Having read and enjoyed Raw Spirit I thought I had better check out Ian Banks’ fiction, too, and I’m glad I did. The Business reminded me of a couple of Ben Elton novels I read a while back, except the end of the world was not involved and The Business was much better. Much, much better. The synopsis on amazon.co.uk is as follws:
The Business is the 1990s success story run riot. The eponymous organisation is ancient, rich and invisible. All it lacks is a certain political clout, something the Business has avoided for centuries but with which it is now beginning to toy. A seat in the UN is at stake as Kate Telman, Level 3 executive, is drawn into the (rather polite) machinations of her superiors. Those expecting John Grisham may be disappointed. No bad thing, perhaps: Kate’s personal-professional life — there is, of course, no conflict here for the successful individual of the 1990s — is the main concern. Banks’ interest is in the moral debates about the position of the Business in a world it finds easy to manipulate, drawing the reader into a discussion of the place of the multi-national in contemporary economic and cultural life. «A lot of successful people are less hard-hearted than they like to think»: is one view put forward, and not the only romantic but equivocal sentiment hiding somewhere in The Business. —John Shire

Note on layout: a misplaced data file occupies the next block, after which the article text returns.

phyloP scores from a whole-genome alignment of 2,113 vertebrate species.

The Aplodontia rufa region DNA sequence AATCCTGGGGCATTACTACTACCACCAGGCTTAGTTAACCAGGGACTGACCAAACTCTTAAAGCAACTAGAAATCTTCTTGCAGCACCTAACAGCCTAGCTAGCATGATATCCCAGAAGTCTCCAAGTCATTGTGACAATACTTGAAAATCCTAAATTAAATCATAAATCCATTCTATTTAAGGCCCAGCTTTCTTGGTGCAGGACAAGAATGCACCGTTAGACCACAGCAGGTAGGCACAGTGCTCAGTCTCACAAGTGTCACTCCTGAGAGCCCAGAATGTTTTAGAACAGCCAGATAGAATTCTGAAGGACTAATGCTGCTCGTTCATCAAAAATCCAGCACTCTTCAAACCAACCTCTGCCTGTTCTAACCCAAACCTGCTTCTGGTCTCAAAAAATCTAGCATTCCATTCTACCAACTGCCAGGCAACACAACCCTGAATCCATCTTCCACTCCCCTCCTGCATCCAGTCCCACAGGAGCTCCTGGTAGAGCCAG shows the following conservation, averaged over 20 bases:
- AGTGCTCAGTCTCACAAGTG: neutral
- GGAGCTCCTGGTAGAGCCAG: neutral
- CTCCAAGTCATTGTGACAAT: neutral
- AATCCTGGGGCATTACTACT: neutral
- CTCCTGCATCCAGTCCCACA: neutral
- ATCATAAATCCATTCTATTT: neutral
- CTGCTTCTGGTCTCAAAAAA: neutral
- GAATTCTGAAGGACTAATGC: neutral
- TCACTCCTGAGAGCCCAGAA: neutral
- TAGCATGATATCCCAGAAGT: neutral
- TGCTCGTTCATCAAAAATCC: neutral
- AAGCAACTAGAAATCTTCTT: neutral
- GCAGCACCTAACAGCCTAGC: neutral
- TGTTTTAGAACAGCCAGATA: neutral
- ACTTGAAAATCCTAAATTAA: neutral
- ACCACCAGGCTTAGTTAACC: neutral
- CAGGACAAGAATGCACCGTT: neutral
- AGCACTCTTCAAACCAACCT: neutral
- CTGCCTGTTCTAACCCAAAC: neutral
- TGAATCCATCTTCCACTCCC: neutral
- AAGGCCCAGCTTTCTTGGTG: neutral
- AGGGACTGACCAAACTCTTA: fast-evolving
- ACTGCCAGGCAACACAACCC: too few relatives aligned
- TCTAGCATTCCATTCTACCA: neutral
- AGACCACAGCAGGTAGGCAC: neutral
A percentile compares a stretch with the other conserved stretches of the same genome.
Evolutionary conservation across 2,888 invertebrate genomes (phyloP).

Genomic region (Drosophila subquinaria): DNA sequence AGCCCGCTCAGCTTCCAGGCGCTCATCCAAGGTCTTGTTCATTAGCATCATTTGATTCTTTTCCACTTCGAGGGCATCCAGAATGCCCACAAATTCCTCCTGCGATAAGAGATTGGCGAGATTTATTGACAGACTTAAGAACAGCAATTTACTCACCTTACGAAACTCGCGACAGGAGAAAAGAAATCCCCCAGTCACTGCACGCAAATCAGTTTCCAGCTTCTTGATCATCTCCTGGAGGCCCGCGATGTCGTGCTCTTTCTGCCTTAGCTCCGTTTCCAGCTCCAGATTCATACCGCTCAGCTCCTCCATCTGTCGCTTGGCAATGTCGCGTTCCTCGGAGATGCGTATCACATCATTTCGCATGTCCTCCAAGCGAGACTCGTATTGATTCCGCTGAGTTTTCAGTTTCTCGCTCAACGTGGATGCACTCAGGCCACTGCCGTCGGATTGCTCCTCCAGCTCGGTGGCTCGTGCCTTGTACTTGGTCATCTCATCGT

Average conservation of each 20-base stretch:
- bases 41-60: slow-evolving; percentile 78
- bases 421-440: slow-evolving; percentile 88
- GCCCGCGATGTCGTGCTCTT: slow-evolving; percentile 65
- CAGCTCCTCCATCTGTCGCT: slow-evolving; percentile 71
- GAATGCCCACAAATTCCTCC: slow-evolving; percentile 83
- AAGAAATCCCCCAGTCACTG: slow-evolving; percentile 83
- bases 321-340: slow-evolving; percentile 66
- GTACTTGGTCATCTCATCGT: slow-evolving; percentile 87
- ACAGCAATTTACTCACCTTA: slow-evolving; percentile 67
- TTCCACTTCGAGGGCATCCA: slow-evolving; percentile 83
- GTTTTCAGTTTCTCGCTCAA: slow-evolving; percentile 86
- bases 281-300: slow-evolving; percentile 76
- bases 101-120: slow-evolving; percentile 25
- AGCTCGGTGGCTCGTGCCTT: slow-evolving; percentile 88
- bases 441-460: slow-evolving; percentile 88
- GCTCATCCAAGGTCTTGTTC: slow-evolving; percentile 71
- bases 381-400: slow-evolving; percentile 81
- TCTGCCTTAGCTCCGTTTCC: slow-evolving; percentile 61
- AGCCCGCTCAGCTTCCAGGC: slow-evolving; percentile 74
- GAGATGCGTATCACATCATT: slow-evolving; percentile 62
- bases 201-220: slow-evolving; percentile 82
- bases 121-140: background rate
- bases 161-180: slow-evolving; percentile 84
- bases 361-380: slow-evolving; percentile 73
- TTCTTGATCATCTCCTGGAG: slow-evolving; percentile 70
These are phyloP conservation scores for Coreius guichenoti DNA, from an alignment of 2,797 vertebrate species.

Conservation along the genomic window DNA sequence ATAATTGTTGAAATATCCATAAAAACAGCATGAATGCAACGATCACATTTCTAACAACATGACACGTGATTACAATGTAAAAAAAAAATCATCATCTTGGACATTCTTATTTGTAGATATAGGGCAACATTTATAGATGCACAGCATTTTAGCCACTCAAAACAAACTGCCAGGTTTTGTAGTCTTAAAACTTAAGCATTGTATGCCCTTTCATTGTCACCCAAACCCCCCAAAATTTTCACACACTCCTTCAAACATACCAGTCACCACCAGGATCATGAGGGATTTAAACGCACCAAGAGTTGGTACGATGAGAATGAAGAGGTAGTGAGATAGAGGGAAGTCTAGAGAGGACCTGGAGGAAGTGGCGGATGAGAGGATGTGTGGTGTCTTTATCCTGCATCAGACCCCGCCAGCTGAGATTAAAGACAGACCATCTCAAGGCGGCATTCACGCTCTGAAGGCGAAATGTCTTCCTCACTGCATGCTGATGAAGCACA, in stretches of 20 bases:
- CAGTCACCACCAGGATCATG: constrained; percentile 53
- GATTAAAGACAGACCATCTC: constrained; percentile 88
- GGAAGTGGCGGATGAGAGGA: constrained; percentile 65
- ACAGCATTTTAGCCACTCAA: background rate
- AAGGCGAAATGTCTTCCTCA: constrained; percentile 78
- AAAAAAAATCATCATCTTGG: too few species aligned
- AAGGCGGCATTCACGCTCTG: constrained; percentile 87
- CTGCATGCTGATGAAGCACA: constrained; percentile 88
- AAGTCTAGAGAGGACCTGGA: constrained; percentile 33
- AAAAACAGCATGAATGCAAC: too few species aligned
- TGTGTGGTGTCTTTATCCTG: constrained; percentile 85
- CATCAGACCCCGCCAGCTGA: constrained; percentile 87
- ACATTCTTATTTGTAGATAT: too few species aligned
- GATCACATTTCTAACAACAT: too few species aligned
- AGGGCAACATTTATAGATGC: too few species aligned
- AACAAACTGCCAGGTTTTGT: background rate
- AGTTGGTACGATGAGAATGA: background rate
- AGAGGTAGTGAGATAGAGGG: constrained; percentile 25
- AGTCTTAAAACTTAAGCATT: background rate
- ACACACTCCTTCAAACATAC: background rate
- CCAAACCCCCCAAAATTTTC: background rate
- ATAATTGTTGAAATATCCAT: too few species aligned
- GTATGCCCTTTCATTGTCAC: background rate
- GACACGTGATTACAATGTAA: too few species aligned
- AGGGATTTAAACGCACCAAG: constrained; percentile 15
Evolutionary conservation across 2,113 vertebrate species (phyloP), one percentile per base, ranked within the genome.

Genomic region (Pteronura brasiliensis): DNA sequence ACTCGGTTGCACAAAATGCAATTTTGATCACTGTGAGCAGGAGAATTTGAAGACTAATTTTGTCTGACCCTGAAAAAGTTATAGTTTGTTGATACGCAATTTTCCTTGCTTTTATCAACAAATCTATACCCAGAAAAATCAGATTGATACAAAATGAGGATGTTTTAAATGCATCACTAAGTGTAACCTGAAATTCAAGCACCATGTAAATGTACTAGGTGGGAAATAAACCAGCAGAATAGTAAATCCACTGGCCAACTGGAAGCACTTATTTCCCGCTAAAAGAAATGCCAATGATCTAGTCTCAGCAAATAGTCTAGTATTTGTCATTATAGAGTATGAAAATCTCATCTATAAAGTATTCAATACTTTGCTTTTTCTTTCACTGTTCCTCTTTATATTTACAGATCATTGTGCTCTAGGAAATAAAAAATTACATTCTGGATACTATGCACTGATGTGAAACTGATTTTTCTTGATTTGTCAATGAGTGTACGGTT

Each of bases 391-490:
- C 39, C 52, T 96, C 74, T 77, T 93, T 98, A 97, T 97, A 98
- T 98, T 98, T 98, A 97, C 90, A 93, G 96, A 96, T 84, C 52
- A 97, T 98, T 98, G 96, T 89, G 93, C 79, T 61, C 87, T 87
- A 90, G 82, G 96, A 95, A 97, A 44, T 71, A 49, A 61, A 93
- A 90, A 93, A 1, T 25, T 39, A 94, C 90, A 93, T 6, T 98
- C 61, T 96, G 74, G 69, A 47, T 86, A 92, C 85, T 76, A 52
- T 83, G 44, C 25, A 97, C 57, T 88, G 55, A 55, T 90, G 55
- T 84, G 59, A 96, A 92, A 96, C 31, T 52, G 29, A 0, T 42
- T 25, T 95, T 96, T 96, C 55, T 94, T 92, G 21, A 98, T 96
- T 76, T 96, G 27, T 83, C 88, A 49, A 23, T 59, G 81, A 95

The bit that puzzles me is «personal-professional life — there is, of course, no conflict here for the successful individual of the 1990s» as I sort of thought that the conflict between the personal and the professional was the major plot device of the novel. However, I agree that the strength of the novel, in addition, of course, to it being a ripping good yarn (always the most important facet of a novel imho), is that it makes the reader (or at least this reader) question «the place of the multi-national in contemporary economic and cultural life».
Now, I think the husband picked up one of Banks’ sci-fi novels. I think I’ll have to give that a try, too.